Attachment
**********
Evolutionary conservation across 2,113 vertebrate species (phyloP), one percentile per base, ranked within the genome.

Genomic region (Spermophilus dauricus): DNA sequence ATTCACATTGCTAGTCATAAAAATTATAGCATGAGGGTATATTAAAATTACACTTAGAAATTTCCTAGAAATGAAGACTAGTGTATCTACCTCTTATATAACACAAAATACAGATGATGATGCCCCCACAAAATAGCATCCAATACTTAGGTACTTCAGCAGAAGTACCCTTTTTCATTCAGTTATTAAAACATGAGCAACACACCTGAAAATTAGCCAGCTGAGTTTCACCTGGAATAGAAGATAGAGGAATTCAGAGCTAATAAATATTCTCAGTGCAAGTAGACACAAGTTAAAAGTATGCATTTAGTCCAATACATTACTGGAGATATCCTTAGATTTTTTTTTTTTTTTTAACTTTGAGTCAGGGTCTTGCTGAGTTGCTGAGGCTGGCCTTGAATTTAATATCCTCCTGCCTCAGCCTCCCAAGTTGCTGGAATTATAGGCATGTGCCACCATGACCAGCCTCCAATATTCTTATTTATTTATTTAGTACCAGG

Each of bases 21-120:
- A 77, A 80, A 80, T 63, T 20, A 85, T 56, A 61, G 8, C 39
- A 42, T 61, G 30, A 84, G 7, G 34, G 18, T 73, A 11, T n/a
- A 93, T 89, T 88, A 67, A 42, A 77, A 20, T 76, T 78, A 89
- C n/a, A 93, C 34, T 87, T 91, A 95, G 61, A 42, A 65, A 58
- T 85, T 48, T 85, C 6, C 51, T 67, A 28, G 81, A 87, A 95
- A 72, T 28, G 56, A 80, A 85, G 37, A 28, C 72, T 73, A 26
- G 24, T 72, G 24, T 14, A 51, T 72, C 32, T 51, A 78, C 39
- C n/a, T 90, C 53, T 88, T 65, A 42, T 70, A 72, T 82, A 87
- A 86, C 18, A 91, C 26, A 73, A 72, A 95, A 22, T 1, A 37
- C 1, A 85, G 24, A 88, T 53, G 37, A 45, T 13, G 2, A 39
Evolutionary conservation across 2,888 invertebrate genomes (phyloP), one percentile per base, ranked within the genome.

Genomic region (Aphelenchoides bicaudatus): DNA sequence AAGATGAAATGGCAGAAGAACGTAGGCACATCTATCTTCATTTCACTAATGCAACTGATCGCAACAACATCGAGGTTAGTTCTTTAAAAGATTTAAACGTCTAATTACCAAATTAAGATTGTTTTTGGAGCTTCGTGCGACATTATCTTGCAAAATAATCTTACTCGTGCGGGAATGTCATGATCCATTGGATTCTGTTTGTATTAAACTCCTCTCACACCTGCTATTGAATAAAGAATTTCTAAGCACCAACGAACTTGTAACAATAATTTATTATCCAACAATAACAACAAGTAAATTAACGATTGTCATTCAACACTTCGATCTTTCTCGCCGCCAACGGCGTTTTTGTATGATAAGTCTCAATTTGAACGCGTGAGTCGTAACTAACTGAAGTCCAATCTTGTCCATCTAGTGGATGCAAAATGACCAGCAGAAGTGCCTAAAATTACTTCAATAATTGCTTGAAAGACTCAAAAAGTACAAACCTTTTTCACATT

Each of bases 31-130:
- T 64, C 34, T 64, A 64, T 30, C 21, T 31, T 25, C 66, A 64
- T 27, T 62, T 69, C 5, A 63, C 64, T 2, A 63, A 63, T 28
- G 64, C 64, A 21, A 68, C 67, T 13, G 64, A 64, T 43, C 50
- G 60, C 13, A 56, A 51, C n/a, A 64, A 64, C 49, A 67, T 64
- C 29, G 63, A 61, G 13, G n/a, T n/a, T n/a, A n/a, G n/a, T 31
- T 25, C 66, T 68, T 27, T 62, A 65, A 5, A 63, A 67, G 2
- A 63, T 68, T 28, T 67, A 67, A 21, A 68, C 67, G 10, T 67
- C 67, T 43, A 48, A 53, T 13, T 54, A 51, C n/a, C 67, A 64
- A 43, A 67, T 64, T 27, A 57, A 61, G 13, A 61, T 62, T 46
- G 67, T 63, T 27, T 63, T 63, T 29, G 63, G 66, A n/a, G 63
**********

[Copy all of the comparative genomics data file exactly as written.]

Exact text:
Evolutionary conservation across 2,113 vertebrate species (phyloP), one percentile per base, ranked within the genome.

Genomic region (Spermophilus dauricus): DNA sequence ATTCACATTGCTAGTCATAAAAATTATAGCATGAGGGTATATTAAAATTACACTTAGAAATTTCCTAGAAATGAAGACTAGTGTATCTACCTCTTATATAACACAAAATACAGATGATGATGCCCCCACAAAATAGCATCCAATACTTAGGTACTTCAGCAGAAGTACCCTTTTTCATTCAGTTATTAAAACATGAGCAACACACCTGAAAATTAGCCAGCTGAGTTTCACCTGGAATAGAAGATAGAGGAATTCAGAGCTAATAAATATTCTCAGTGCAAGTAGACACAAGTTAAAAGTATGCATTTAGTCCAATACATTACTGGAGATATCCTTAGATTTTTTTTTTTTTTTTAACTTTGAGTCAGGGTCTTGCTGAGTTGCTGAGGCTGGCCTTGAATTTAATATCCTCCTGCCTCAGCCTCCCAAGTTGCTGGAATTATAGGCATGTGCCACCATGACCAGCCTCCAATATTCTTATTTATTTATTTAGTACCAGG

Each of bases 21-120:
- A 77, A 80, A 80, T 63, T 20, A 85, T 56, A 61, G 8, C 39
- A 42, T 61, G 30, A 84, G 7, G 34, G 18, T 73, A 11, T n/a
- A 93, T 89, T 88, A 67, A 42, A 77, A 20, T 76, T 78, A 89
- C n/a, A 93, C 34, T 87, T 91, A 95, G 61, A 42, A 65, A 58
- T 85, T 48, T 85, C 6, C 51, T 67, A 28, G 81, A 87, A 95
- A 72, T 28, G 56, A 80, A 85, G 37, A 28, C 72, T 73, A 26
- G 24, T 72, G 24, T 14, A 51, T 72, C 32, T 51, A 78, C 39
- C n/a, T 90, C 53, T 88, T 65, A 42, T 70, A 72, T 82, A 87
- A 86, C 18, A 91, C 26, A 73, A 72, A 95, A 22, T 1, A 37
- C 1, A 85, G 24, A 88, T 53, G 37, A 45, T 13, G 2, A 39
Evolutionary conservation across 2,888 invertebrate genomes (phyloP), one percentile per base, ranked within the genome.

Genomic region (Aphelenchoides bicaudatus): DNA sequence AAGATGAAATGGCAGAAGAACGTAGGCACATCTATCTTCATTTCACTAATGCAACTGATCGCAACAACATCGAGGTTAGTTCTTTAAAAGATTTAAACGTCTAATTACCAAATTAAGATTGTTTTTGGAGCTTCGTGCGACATTATCTTGCAAAATAATCTTACTCGTGCGGGAATGTCATGATCCATTGGATTCTGTTTGTATTAAACTCCTCTCACACCTGCTATTGAATAAAGAATTTCTAAGCACCAACGAACTTGTAACAATAATTTATTATCCAACAATAACAACAAGTAAATTAACGATTGTCATTCAACACTTCGATCTTTCTCGCCGCCAACGGCGTTTTTGTATGATAAGTCTCAATTTGAACGCGTGAGTCGTAACTAACTGAAGTCCAATCTTGTCCATCTAGTGGATGCAAAATGACCAGCAGAAGTGCCTAAAATTACTTCAATAATTGCTTGAAAGACTCAAAAAGTACAAACCTTTTTCACATT

Each of bases 31-130:
- T 64, C 34, T 64, A 64, T 30, C 21, T 31, T 25, C 66, A 64
- T 27, T 62, T 69, C 5, A 63, C 64, T 2, A 63, A 63, T 28
- G 64, C 64, A 21, A 68, C 67, T 13, G 64, A 64, T 43, C 50
- G 60, C 13, A 56, A 51, C n/a, A 64, A 64, C 49, A 67, T 64
- C 29, G 63, A 61, G 13, G n/a, T n/a, T n/a, A n/a, G n/a, T 31
- T 25, C 66, T 68, T 27, T 62, A 65, A 5, A 63, A 67, G 2
- A 63, T 68, T 28, T 67, A 67, A 21, A 68, C 67, G 10, T 67
- C 67, T 43, A 48, A 53, T 13, T 54, A 51, C n/a, C 67, A 64
- A 43, A 67, T 64, T 27, A 57, A 61, G 13, A 61, T 62, T 46
- G 67, T 63, T 27, T 63, T 63, T 29, G 63, G 66, A n/a, G 63